A recent survey by a U.S. think tank showed that 70 percent of Americans supported the withdrawal of U.S. forces from Afghanistan, where the Taliban Islamist group has regained power after almost 20 years of conflict following the Sept. 11 terrorist attacks in the United States.
The survey by the Chicago Council on Global Affairs conducted in July underscores strong public backing, which is behind President Joe Biden's decision to pull out all U.S. troops from Afghanistan despite objections by some critics.
The survey showed that such support spans partisan affiliations, with 77 percent of Democrats and 73 percent of independents agreeing, compared with Republicans at 56 percent.
The survey found that 29 percent opposed the decision to withdraw U.S. troops from Afghanistan. The Sept. 11, 2001 attacks on U.S. soil orchestrated by the Islamic extremist group al-Qaida led the United States to launch a war against the group and the Taliban which harbored it.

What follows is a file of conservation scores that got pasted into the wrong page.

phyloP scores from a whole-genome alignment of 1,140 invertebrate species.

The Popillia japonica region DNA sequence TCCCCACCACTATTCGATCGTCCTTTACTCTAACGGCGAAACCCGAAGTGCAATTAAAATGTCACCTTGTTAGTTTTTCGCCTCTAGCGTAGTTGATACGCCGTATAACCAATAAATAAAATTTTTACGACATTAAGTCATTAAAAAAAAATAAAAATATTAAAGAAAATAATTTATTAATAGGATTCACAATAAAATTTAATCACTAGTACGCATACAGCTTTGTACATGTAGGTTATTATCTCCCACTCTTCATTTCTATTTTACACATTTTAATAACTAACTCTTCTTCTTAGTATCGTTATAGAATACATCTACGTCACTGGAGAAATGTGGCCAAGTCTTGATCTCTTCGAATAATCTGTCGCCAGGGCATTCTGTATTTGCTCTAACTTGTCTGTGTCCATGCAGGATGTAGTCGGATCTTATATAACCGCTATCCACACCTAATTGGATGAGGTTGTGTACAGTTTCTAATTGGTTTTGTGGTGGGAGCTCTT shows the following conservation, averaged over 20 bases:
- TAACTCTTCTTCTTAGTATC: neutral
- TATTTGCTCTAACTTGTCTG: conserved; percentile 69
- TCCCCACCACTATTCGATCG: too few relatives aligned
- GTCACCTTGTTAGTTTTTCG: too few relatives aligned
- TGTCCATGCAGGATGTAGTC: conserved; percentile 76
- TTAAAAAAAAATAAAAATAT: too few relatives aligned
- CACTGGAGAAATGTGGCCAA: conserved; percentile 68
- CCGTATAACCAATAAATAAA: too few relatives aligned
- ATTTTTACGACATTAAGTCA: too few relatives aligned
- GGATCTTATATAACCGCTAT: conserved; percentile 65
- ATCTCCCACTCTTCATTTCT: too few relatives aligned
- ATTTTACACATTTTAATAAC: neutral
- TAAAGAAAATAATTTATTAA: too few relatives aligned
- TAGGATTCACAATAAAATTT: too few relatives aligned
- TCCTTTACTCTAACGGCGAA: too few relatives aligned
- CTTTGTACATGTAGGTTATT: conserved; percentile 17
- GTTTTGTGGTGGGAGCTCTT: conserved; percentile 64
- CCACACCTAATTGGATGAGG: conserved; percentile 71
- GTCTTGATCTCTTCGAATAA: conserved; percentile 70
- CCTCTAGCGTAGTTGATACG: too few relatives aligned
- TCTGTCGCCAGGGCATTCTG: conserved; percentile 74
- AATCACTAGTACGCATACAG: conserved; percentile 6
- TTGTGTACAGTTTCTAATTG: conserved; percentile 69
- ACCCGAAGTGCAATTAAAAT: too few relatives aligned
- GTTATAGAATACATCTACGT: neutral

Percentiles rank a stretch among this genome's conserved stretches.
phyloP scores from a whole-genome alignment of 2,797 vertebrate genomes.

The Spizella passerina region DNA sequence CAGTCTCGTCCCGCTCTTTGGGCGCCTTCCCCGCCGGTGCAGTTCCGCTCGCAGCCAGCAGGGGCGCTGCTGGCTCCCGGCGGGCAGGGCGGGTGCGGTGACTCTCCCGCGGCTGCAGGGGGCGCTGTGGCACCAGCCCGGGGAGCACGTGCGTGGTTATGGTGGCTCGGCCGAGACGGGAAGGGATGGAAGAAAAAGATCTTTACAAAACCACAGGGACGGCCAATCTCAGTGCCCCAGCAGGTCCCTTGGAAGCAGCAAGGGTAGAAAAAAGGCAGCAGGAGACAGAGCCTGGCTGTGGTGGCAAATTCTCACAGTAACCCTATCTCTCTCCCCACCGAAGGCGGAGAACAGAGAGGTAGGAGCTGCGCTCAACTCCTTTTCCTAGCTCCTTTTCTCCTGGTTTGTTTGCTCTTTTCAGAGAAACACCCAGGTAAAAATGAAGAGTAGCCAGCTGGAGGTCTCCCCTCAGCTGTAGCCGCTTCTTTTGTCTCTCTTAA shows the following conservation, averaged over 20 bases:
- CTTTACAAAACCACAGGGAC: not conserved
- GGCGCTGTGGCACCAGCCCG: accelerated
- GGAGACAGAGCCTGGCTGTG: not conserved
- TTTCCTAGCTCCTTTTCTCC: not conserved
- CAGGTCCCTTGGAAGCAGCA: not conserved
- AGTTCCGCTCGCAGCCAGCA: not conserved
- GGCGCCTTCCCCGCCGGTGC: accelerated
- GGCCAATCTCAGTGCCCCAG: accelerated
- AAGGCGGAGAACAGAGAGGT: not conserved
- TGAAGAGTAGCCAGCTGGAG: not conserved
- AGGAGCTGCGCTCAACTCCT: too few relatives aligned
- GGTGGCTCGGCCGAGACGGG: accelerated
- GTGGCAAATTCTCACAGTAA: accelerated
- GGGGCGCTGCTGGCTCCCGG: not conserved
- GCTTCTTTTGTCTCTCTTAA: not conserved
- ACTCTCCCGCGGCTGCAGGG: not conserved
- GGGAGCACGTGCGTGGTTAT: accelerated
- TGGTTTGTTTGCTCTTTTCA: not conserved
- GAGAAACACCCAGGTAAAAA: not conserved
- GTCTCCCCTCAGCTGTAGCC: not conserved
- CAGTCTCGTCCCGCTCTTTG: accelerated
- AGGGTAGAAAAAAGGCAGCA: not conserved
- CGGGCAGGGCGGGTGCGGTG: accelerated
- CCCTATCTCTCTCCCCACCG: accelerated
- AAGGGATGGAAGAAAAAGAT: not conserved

After chaos at the international airport in the Afghan capital Kabul swarming with people desperate to flee the Taliban-held nation was broadcast to the world, questions and criticism of the handling of the U.S. withdrawal mounted.
Biden said in a speech from the White House that the "only vital national interest in Afghanistan" remains preventing a terrorist attack on the American homeland.
His remarks came after Taliban forces entered Kabul on Aug. 15, leading to the collapse of the Afghan government.
In another survey by the Associated Press and NORC at the University of Chicago conducted this month, most Americans, 62 percent, said the war in Afghanistan was "not worth fighting," as the U.S. public is more concerned about the threat caused by domestic extremist groups.
The figure is higher among Democrats at 67 percent compared with that of Republicans at 57 percent.
In the meantime, Biden told U.S. media that U.S. troops will remain there until every American is evacuated, even beyond his Aug. 31 deadline for withdrawal.
Biden stressed at the same time that the U.S. government will try to evacuate Americans and U.S. allies in Afghanistan by the deadline, as well as expand refugee access for vulnerable Afghans who worked for the U.S. Embassy and other organizations.
His predecessor Donald Trump negotiated with the Taliban that U.S. forces would leave Afghanistan by May 1, 2021, and their presence had already drawn down from around 15,500 to 2,500 troops during his administration, according to the White House.